In the past six months, COVID-19 has evolved from a speck on the world radar to a full-blown pandemic. While it has claimed the lives of many and shed a massive spotlight on some of the major issues in healthcare, it has also served as a catalyst for innovation. As with nearly every element of the healthcare system, applications of machine learning and artificial intelligence (AI) have also been transformed by the pandemic. Although the power of machine learning and AI was being put to significant use prior to the Coronavirus outbreak, there is now increased pressure to understand the underlying patterns to help us prepare for any epidemic that might hit the world in the future. How have AI interventions fared so far?
Digital tools have become one of the only means by which consumers can communicate with their banks and other financial services, even when opening brand new accounts. The pandemic has put trust in remote digital onboarding centre stage. Government benefits, health services, online education, dating companies and gaming are just some of the sectors witnessing a huge surge in demand for digital know-your-customer (KYC) services. This is expanding the use of digital authentication at an unprecedented scale. Unfortunately, at the same time, the outbreak is proving fertile ground for fraudsters looking to exploit this global rise in digital metamorphosis.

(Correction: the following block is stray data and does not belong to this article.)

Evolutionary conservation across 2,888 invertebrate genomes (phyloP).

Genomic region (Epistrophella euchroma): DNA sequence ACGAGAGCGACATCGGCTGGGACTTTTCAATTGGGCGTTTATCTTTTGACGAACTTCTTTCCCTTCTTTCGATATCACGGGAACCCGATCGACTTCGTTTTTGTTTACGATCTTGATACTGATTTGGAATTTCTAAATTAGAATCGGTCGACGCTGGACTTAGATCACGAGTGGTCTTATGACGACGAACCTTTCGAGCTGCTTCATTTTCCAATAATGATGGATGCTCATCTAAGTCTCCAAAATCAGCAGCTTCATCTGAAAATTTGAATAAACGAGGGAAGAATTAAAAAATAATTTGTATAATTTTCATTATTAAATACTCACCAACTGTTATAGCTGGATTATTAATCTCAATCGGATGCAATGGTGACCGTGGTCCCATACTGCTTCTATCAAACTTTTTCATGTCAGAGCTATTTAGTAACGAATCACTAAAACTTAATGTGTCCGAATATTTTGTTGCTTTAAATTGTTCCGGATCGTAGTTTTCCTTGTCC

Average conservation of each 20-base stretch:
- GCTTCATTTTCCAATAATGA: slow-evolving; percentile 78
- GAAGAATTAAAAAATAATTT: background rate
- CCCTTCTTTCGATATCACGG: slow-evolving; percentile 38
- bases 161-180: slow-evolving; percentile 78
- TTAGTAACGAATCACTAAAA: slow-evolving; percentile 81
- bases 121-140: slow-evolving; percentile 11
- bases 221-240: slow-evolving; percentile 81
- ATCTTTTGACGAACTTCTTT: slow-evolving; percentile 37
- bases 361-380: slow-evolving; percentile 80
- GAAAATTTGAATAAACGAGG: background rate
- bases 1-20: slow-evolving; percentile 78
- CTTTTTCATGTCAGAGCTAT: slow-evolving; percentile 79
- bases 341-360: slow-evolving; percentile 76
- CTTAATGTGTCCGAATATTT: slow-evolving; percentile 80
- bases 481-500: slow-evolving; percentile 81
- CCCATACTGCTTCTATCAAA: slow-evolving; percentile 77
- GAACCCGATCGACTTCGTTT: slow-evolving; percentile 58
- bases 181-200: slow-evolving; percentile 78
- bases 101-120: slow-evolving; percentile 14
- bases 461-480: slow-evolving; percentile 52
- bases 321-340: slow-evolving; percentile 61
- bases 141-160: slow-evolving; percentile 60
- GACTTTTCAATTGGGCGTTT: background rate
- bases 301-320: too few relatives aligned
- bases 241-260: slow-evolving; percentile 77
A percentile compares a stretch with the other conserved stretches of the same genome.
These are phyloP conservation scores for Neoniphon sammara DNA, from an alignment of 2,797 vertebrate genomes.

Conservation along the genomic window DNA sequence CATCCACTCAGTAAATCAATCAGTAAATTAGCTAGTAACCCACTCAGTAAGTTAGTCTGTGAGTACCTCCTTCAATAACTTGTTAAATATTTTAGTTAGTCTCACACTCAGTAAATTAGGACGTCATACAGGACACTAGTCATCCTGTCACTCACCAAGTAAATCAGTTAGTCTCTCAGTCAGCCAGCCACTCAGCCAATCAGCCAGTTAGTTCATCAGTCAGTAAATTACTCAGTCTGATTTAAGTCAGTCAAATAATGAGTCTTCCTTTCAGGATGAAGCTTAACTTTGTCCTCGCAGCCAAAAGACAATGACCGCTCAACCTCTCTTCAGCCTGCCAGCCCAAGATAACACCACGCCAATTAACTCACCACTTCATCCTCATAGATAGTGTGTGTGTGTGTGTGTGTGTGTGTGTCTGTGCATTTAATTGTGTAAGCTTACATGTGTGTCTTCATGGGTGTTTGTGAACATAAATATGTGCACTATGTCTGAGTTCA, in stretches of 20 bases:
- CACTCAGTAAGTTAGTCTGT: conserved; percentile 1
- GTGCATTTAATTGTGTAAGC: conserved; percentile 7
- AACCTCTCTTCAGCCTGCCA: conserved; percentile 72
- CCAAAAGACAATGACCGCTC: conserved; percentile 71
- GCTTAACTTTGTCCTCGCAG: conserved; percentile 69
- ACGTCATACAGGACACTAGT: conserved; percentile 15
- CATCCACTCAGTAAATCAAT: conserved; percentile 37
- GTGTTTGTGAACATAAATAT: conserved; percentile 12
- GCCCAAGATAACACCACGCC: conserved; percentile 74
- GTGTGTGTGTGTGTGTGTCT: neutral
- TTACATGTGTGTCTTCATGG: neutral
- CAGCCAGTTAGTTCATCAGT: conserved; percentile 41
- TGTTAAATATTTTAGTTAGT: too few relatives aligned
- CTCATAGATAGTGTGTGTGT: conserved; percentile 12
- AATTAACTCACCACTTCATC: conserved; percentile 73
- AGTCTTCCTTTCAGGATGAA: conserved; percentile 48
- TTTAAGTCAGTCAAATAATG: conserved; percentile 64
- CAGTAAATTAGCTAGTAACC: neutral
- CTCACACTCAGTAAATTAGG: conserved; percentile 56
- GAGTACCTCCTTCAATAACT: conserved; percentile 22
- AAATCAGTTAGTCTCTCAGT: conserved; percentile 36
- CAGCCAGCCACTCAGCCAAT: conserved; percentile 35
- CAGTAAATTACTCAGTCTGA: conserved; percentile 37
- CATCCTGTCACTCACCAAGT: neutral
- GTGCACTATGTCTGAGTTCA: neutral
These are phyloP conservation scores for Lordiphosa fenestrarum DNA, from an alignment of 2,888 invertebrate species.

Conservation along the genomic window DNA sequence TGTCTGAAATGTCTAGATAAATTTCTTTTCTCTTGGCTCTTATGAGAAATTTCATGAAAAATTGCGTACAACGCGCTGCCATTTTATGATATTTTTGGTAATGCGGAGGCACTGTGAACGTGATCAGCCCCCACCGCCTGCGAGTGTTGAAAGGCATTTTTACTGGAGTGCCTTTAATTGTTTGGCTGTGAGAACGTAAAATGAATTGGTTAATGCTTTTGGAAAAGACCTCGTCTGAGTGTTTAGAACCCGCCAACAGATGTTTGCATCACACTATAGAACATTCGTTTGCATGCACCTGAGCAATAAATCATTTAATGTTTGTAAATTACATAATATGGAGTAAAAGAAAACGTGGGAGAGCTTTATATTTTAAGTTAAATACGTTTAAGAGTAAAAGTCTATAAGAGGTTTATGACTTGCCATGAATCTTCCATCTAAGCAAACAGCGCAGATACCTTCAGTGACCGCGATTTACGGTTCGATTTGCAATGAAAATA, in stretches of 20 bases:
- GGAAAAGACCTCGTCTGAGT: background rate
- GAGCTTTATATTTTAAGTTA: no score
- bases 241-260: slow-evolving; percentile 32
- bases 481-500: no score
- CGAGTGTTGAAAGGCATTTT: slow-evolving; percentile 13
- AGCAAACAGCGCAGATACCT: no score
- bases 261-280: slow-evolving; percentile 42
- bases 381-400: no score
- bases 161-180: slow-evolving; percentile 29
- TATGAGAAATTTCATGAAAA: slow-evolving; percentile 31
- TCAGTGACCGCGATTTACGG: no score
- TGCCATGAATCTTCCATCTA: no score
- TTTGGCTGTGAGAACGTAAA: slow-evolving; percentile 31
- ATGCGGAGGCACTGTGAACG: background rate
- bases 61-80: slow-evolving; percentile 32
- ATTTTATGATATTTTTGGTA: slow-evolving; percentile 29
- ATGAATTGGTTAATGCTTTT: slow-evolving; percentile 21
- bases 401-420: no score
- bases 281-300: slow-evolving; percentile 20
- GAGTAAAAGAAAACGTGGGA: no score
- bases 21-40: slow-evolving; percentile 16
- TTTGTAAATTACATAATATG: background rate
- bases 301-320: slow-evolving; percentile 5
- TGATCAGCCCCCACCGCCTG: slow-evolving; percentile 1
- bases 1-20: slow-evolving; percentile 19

The emergence and outbreak of SARS-CoV-2, the causative agent of COVID-19, has rapidly become a global concern and has highlighted the need for fast, sensitive, and specific tools to surveil circulating viruses. Here we provide assay designs and experimental resources, for use with CRISPR-based nucleic acid detection, that could be valuable for ongoing surveillance. We provide assay designs for detection of 67 viral species and subspecies, including: SARS-CoV-2, phylogenetically-related viruses, and viruses with similar clinical presentation. The designs are outputs of algorithms that we are developing for rapidly designing nucleic acid detection assays that are comprehensive across genomic diversity and predicted to be highly sensitive and specific. Of our design set, we experimentally screened 4 SARS-CoV-2 designs with a CRISPR-Cas13 detection system and then extensively tested the highest-performing SARS-CoV-2 assay.